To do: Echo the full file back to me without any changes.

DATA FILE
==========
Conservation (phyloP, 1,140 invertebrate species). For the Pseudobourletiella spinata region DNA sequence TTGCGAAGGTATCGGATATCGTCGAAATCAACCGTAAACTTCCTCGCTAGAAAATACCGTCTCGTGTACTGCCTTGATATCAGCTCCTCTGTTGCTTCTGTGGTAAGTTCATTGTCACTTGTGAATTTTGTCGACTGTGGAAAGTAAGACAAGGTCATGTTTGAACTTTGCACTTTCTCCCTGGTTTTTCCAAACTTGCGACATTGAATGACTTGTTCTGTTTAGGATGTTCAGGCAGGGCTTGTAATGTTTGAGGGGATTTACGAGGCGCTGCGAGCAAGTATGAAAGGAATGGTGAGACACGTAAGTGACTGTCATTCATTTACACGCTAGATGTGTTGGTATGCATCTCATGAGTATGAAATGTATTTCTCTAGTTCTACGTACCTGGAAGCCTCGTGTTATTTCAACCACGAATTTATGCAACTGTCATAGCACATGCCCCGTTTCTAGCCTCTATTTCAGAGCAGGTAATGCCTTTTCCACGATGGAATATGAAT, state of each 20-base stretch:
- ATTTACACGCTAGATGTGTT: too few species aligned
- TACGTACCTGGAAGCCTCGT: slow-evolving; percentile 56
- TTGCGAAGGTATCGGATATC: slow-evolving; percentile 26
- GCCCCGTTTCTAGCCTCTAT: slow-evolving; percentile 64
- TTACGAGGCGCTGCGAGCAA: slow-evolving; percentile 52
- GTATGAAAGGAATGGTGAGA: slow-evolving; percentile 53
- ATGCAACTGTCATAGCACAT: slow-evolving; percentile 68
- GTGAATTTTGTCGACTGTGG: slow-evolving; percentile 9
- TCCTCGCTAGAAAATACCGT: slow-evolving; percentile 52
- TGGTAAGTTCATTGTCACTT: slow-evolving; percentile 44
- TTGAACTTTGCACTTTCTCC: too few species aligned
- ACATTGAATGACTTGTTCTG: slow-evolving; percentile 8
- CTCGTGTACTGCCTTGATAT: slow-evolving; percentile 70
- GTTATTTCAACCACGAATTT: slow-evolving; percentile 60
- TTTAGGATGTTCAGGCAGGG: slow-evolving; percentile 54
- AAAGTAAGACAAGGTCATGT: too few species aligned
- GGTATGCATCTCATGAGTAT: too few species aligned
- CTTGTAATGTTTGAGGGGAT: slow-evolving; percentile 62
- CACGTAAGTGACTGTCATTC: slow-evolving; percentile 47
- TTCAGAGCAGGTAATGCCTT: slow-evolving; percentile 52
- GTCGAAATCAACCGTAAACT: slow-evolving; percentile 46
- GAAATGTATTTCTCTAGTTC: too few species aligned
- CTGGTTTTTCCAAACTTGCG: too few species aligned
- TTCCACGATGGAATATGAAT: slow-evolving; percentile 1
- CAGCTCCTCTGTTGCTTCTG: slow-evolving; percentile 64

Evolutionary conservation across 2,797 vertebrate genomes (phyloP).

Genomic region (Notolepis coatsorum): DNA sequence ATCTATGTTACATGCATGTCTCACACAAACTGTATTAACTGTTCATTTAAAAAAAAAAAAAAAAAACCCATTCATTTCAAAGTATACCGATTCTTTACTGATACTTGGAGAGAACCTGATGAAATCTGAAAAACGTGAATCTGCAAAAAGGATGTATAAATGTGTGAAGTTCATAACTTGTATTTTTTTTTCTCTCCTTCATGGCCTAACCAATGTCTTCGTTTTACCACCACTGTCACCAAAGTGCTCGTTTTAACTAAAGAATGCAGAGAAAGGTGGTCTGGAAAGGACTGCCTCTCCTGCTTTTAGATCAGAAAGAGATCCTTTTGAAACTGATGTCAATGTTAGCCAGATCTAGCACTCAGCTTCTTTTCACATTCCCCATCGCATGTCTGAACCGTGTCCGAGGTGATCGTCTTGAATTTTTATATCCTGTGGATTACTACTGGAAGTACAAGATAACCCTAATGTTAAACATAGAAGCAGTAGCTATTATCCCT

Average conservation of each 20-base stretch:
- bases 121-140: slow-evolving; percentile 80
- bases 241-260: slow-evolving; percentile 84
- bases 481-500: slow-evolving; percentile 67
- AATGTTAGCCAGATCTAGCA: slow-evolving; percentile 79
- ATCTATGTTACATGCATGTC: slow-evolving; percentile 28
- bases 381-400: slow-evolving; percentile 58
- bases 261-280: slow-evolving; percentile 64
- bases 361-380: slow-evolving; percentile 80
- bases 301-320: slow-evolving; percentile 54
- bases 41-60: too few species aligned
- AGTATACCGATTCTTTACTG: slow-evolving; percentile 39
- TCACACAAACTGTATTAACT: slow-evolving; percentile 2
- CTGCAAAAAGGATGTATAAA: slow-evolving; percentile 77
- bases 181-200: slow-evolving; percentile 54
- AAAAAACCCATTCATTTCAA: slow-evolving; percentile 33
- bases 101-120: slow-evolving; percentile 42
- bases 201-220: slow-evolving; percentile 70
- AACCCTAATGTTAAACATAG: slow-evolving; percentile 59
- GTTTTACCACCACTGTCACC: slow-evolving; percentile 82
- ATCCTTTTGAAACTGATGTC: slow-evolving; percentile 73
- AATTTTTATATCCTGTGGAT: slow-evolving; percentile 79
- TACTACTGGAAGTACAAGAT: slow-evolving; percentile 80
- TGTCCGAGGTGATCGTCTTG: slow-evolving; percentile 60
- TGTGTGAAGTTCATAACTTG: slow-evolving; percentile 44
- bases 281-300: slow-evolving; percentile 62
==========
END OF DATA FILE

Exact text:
Conservation (phyloP, 1,140 invertebrate species). For the Pseudobourletiella spinata region DNA sequence TTGCGAAGGTATCGGATATCGTCGAAATCAACCGTAAACTTCCTCGCTAGAAAATACCGTCTCGTGTACTGCCTTGATATCAGCTCCTCTGTTGCTTCTGTGGTAAGTTCATTGTCACTTGTGAATTTTGTCGACTGTGGAAAGTAAGACAAGGTCATGTTTGAACTTTGCACTTTCTCCCTGGTTTTTCCAAACTTGCGACATTGAATGACTTGTTCTGTTTAGGATGTTCAGGCAGGGCTTGTAATGTTTGAGGGGATTTACGAGGCGCTGCGAGCAAGTATGAAAGGAATGGTGAGACACGTAAGTGACTGTCATTCATTTACACGCTAGATGTGTTGGTATGCATCTCATGAGTATGAAATGTATTTCTCTAGTTCTACGTACCTGGAAGCCTCGTGTTATTTCAACCACGAATTTATGCAACTGTCATAGCACATGCCCCGTTTCTAGCCTCTATTTCAGAGCAGGTAATGCCTTTTCCACGATGGAATATGAAT, state of each 20-base stretch:
- ATTTACACGCTAGATGTGTT: too few species aligned
- TACGTACCTGGAAGCCTCGT: slow-evolving; percentile 56
- TTGCGAAGGTATCGGATATC: slow-evolving; percentile 26
- GCCCCGTTTCTAGCCTCTAT: slow-evolving; percentile 64
- TTACGAGGCGCTGCGAGCAA: slow-evolving; percentile 52
- GTATGAAAGGAATGGTGAGA: slow-evolving; percentile 53
- ATGCAACTGTCATAGCACAT: slow-evolving; percentile 68
- GTGAATTTTGTCGACTGTGG: slow-evolving; percentile 9
- TCCTCGCTAGAAAATACCGT: slow-evolving; percentile 52
- TGGTAAGTTCATTGTCACTT: slow-evolving; percentile 44
- TTGAACTTTGCACTTTCTCC: too few species aligned
- ACATTGAATGACTTGTTCTG: slow-evolving; percentile 8
- CTCGTGTACTGCCTTGATAT: slow-evolving; percentile 70
- GTTATTTCAACCACGAATTT: slow-evolving; percentile 60
- TTTAGGATGTTCAGGCAGGG: slow-evolving; percentile 54
- AAAGTAAGACAAGGTCATGT: too few species aligned
- GGTATGCATCTCATGAGTAT: too few species aligned
- CTTGTAATGTTTGAGGGGAT: slow-evolving; percentile 62
- CACGTAAGTGACTGTCATTC: slow-evolving; percentile 47
- TTCAGAGCAGGTAATGCCTT: slow-evolving; percentile 52
- GTCGAAATCAACCGTAAACT: slow-evolving; percentile 46
- GAAATGTATTTCTCTAGTTC: too few species aligned
- CTGGTTTTTCCAAACTTGCG: too few species aligned
- TTCCACGATGGAATATGAAT: slow-evolving; percentile 1
- CAGCTCCTCTGTTGCTTCTG: slow-evolving; percentile 64

Evolutionary conservation across 2,797 vertebrate genomes (phyloP).

Genomic region (Notolepis coatsorum): DNA sequence ATCTATGTTACATGCATGTCTCACACAAACTGTATTAACTGTTCATTTAAAAAAAAAAAAAAAAAACCCATTCATTTCAAAGTATACCGATTCTTTACTGATACTTGGAGAGAACCTGATGAAATCTGAAAAACGTGAATCTGCAAAAAGGATGTATAAATGTGTGAAGTTCATAACTTGTATTTTTTTTTCTCTCCTTCATGGCCTAACCAATGTCTTCGTTTTACCACCACTGTCACCAAAGTGCTCGTTTTAACTAAAGAATGCAGAGAAAGGTGGTCTGGAAAGGACTGCCTCTCCTGCTTTTAGATCAGAAAGAGATCCTTTTGAAACTGATGTCAATGTTAGCCAGATCTAGCACTCAGCTTCTTTTCACATTCCCCATCGCATGTCTGAACCGTGTCCGAGGTGATCGTCTTGAATTTTTATATCCTGTGGATTACTACTGGAAGTACAAGATAACCCTAATGTTAAACATAGAAGCAGTAGCTATTATCCCT

Average conservation of each 20-base stretch:
- bases 121-140: slow-evolving; percentile 80
- bases 241-260: slow-evolving; percentile 84
- bases 481-500: slow-evolving; percentile 67
- AATGTTAGCCAGATCTAGCA: slow-evolving; percentile 79
- ATCTATGTTACATGCATGTC: slow-evolving; percentile 28
- bases 381-400: slow-evolving; percentile 58
- bases 261-280: slow-evolving; percentile 64
- bases 361-380: slow-evolving; percentile 80
- bases 301-320: slow-evolving; percentile 54
- bases 41-60: too few species aligned
- AGTATACCGATTCTTTACTG: slow-evolving; percentile 39
- TCACACAAACTGTATTAACT: slow-evolving; percentile 2
- CTGCAAAAAGGATGTATAAA: slow-evolving; percentile 77
- bases 181-200: slow-evolving; percentile 54
- AAAAAACCCATTCATTTCAA: slow-evolving; percentile 33
- bases 101-120: slow-evolving; percentile 42
- bases 201-220: slow-evolving; percentile 70
- AACCCTAATGTTAAACATAG: slow-evolving; percentile 59
- GTTTTACCACCACTGTCACC: slow-evolving; percentile 82
- ATCCTTTTGAAACTGATGTC: slow-evolving; percentile 73
- AATTTTTATATCCTGTGGAT: slow-evolving; percentile 79
- TACTACTGGAAGTACAAGAT: slow-evolving; percentile 80
- TGTCCGAGGTGATCGTCTTG: slow-evolving; percentile 60
- TGTGTGAAGTTCATAACTTG: slow-evolving; percentile 44
- bases 281-300: slow-evolving; percentile 62